It's an interesting question, the answer to which sheds light on different Christian approaches to philosophy and specifically metaphysics.  It seems to me that for many who are involved in theological retrieval - that is to say, the project to recover for the church the classical theology of history - there is a conviction that ancient philosophy (broadly Platonist or Aristotelian) provides the underpinnings of much Christian theology, such that theological retrieval cannot really go ahead without philosophical retrieval.  There is a sense in which this is obviously true.  If we are reciting the Nicene Creed, we are dealing in categories which derive ultimately from the metaphysical world of late antiquity - we cannot say 'of one being' without to a certain extent entering that world.  Moreover, an implication of this is that it will indeed be crucial for Christian teachers to have a grasp of those classical philosophical terms.  How else could we be sure that when we recite the Creed we mean the same thing as the Fathers who framed it?

However, many push further than this.  It is not merely that a working knowledge of ancient philosophy is vital for a deep understanding of classical theology.  For many, the loss of ancient philosophy as a functional view of the world leads inevitably to a distortion of the gospel.  Modern philosophy, on this reading, is the enemy.  This, it seems to me, is related to a strand of Christian thinking on philosophy which dates back to at least the second century, and sees Greek philosophy as in some sense a preparation for the gospel.  I think we ought to resist that idea.  It introduces a second revelation, to be co-ordinated with Scriptural revelation.  Frankly, I think in some cases the metaphysics of the ancient world is brought to sit in judgement over Scripture - the Biblical storyline bent and twisted to fit within philosophical categories.  But even absent this particular error, I think it's theologically wrong-headed to suggest that classical culture was a 'preparation' in this way.  It cuts across our theology of grace,  I've pondered this a little before.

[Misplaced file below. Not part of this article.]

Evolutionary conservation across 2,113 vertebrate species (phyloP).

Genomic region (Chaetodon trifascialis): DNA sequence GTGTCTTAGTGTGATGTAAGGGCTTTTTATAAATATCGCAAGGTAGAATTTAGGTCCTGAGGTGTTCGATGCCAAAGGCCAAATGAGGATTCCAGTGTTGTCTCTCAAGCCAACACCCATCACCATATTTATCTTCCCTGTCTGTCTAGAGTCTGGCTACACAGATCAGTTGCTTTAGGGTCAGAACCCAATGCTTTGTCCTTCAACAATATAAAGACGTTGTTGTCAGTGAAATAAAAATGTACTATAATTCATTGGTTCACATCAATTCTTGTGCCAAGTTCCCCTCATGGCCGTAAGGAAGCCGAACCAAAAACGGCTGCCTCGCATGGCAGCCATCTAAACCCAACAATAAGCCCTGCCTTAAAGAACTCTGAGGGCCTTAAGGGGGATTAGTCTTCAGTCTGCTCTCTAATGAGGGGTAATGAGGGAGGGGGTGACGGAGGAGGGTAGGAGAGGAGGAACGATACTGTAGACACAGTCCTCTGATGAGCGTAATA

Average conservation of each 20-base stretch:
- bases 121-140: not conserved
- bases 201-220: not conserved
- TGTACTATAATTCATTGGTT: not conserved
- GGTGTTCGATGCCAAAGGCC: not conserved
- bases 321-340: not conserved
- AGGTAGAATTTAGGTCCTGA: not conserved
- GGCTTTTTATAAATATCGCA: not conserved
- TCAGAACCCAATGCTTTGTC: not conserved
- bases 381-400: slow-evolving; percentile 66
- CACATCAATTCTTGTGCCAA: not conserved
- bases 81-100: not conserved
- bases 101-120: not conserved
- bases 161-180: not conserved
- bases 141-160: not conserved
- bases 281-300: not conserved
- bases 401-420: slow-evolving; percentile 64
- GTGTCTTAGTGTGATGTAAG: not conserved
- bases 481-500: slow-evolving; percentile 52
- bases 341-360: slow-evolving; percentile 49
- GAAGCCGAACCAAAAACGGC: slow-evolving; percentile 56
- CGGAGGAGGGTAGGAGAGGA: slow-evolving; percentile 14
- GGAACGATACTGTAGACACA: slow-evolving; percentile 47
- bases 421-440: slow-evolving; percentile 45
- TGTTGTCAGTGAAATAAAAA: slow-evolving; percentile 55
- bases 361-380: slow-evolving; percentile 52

So, my suggestion - and the thought which led to me being asked the question with which we started - is that the right motive for seeking to understand the philosophical and metaphysical underpinnings of classical theology is so that we can learn to express the same gospel in a very different philosophical climate.  This is not a proposal for metaphysical indifferentism, the idea that Christians should just shrug when it comes to issues of ultimate reality.  The gospel does have metaphysical implications.  My thought, rather, is that we ought to see how our theological forebears allowed the gospel to shape their use of the prevalent philosophical categories; I think we will find that they are basically subversive in their approach.  Take the Nicene Creed again, or perhaps the Chalcedonian definition.  The way in which philosophical concepts - like 'being', 'substance', 'person', 'nature' - are used in these contexts draws on classical philosophy for vocabulary and for conceptual matter, but the final formulation is hardly something which the classical metaphysicians would have endorsed.  Classical metaphysics has been subverted to express the truth of Christian revelation.  And if that was possible then, why not now?

Back to the original question: which is nearest to the metaphysical implications of the gospel, the statement that 'man is the measure of all things', or the statement that 'human beings are dependent on something greater than themselves'?  My answer would be: they're both close, and they're both infinitely far away.  Take the second statement, which my interlocutor of course wants me to endorse as rather closer to gospel thinking.  Unless we are saying clearly and unequivocally that 'something greater' here means 'the Triune God', I don't see how this statement is at all friendly to the gospel.  The Unmoved Mover of Aristotle is an idea utterly hostile to the Christian revelation.  The notion of 'something greater' is not in and of itself at all well placed to service the gospel, or to provide a metaphysical grounding for the Christian doctrine of God.  But on the other hand, we can certainly subvert this notion to express Christian doctrine.  If the prevailing philosophical and cultural climate were theistic in the sense of this statement, it would certainly be worth proclaiming to them that this 'something greater' which they honour despite not knowing what it is has a name, and a face, and he can be known in Jesus Christ.  But once you've filled out the statement with the Triune God is simply doesn't mean the same thing anymore - for the 'something greater' on which human beings depend is found to be the humble baby in the manger and the crucified Saviour.